Thursday, October 6, 2011

Beyond shingles - Ramsay Hunt Syndrome

Many people are aware of shingles - the painful rash that can develop years later after having chickenpox. But there are other forms of this reactivation of the varicella zoster virus (also known as human alphaherpesvirus 3 [HHV3]). 

Herpes zoster activation on the nerve from shingles to postherpetic neuralgia. Source


Ramsay Hunt syndrome is a painful recurrence of varicella zoster infection, the viral infection that causes chicken pox. When the virus infects a facial nerve in the inner ear, it causes a painful rash around the ear, called herpes oticus, which is referred to as Ramsay Hunt, or just Hunt, syndrome. A similar recurrence in the skin is known as shingles. The re-activated viral infection causes the nerve to become irritated and swell.

Symptoms of Ramsay Hunt syndrome

The most obvious symptom is the painful rash, which can occur on the eardrum, in the ear canal, or on the earlobe, as well as the tongue and roof of the mouth on the same side as the affected ear. Other ear-related symptoms include vertigo, which is a sensation that the room is spinning (similar to extreme dizziness), and hearing loss on the affected side. Another major symptom is weakness on one side of the face, which can manifest as difficulty closing the eye on the affected side, difficulties with the corner of the mouth on that side (such as trouble closing the mouth for chewing while eating or smiling), difficulties making facial expressions and facial droop, or facial paralysis and difficulty making finer facial movements. In the presence of these symptoms, a doctor can test the blood or perform a skin test for varicella zoster virus, test conduction along the facial nerve to determine the extent of damage, and imaging tests to ensure no other cause in the head.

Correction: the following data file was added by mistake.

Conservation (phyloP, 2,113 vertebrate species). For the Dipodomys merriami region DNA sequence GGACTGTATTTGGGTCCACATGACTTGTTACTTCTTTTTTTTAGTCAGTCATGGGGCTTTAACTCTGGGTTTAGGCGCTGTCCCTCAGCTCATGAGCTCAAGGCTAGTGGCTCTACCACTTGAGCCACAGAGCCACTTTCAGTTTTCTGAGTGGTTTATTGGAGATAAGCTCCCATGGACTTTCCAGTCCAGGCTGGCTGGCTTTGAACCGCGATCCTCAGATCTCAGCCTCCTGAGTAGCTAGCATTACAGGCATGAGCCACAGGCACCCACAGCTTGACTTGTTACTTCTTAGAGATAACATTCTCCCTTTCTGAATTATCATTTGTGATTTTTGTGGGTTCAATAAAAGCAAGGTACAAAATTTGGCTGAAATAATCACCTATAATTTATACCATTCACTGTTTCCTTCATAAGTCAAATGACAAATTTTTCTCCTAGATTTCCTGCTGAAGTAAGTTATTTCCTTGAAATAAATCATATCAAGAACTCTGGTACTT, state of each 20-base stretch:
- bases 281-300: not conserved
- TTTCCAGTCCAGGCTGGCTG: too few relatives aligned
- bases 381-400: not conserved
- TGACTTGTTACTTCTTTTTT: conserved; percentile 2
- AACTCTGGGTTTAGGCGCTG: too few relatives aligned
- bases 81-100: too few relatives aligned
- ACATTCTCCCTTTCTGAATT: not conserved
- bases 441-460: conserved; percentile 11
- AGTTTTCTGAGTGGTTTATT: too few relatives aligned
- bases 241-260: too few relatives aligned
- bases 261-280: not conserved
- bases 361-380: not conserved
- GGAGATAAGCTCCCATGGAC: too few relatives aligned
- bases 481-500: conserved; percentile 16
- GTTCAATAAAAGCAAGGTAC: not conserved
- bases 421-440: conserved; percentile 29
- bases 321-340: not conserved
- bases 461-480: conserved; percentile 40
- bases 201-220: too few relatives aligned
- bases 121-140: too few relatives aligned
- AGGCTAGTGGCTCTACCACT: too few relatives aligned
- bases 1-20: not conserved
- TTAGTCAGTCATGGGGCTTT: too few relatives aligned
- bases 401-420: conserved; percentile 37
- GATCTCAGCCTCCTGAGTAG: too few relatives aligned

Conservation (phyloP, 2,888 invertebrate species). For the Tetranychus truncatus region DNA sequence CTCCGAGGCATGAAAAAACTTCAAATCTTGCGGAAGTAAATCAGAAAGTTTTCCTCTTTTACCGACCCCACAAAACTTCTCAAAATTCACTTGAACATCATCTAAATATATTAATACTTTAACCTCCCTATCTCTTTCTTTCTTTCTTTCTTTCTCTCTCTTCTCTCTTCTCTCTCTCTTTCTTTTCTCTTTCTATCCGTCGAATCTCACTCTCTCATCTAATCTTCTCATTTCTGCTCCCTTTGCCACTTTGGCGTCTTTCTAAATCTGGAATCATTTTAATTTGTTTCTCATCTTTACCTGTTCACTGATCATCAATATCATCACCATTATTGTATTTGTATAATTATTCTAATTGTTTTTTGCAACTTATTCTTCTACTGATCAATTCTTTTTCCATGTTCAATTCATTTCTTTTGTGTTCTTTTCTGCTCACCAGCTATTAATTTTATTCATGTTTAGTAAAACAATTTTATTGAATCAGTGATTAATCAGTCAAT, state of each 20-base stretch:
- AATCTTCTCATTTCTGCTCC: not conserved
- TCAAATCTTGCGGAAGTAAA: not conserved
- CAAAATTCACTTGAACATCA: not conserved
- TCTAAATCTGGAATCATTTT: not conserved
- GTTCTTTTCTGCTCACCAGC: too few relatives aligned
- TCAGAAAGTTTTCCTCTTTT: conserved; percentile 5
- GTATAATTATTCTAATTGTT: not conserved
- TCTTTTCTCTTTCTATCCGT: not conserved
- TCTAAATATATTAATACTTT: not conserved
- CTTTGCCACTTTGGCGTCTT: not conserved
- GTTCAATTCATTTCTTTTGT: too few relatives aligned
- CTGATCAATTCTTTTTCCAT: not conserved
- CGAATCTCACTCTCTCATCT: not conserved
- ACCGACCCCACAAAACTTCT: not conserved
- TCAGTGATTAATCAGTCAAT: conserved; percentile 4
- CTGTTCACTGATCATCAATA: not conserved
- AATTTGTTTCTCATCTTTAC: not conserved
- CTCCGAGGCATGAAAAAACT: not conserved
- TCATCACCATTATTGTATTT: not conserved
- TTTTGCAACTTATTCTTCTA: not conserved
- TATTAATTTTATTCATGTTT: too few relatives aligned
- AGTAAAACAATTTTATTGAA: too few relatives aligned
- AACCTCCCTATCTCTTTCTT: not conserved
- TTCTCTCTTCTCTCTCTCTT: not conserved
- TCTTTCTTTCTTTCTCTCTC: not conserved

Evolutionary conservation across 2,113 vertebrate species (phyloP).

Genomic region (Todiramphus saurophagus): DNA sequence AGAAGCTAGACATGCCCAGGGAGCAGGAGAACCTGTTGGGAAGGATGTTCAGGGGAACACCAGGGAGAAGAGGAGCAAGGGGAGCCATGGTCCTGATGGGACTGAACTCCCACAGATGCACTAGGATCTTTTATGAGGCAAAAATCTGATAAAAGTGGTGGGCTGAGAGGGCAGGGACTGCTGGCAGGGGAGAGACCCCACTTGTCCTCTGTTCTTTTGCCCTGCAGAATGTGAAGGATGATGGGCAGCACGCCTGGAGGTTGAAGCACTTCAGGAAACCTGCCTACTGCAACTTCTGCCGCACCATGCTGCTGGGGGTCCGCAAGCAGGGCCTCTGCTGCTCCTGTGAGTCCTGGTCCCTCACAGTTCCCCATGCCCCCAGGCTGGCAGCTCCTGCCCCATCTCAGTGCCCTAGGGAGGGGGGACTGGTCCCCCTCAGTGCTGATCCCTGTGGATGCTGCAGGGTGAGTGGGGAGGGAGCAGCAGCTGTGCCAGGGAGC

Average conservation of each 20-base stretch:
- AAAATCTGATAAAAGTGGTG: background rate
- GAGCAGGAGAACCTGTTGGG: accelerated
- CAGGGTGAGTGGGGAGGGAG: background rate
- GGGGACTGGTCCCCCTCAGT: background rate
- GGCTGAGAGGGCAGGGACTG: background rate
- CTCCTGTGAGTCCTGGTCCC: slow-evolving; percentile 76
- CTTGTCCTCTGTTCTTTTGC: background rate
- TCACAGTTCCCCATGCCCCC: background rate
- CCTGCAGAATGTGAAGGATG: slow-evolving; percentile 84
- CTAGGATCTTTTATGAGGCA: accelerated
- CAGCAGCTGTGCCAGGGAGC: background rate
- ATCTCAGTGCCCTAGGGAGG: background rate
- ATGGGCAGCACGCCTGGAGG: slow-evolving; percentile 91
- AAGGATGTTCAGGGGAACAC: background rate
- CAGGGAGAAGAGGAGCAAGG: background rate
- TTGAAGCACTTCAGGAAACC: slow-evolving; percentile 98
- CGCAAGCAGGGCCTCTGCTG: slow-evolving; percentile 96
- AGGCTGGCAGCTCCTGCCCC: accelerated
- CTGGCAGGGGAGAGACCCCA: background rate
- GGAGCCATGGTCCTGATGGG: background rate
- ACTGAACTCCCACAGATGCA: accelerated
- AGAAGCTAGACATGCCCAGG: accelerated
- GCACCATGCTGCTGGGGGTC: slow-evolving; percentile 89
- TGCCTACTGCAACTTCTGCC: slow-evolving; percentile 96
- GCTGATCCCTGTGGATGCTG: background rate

How Ramsay Hunt syndrome is treated

Ramsay Hunt syndrome is treated pharmaceutically to alleviate the symptoms. The best responses are achieved when treatment begins within 3 days of symptoms appearing. The cause is a virus, so antibiotics have no effect, but antiviral drugs may have some effect. The drugs that may be prescribed include acyclovir and valacyclovir, and they may be recommended to be used for a week or more. To reduce the rash, strong anti-inflammatory drugs are used, specifically steroids such as prednisone. They are usually given for about a week. Other treatments include:

-An eye patch to protect the eye on the weak side and avoid corneal damage

-Painkillers for continuing pain during steroid treatment

-Anti-emetic drugs for vertigo

Delayed treatment can increase the risk of complications, which includes disfigurement. Other reasons for timely treatment are complications from extensive nerve damage. The damaged nerve may grow back in the wrong area, known as synkinesis, which can cause tears or blinking at inappropriate stimuli, such as chewing. Other complications include postherpetic neuralgia, changes to taste, and spread of the infection to other nerves.

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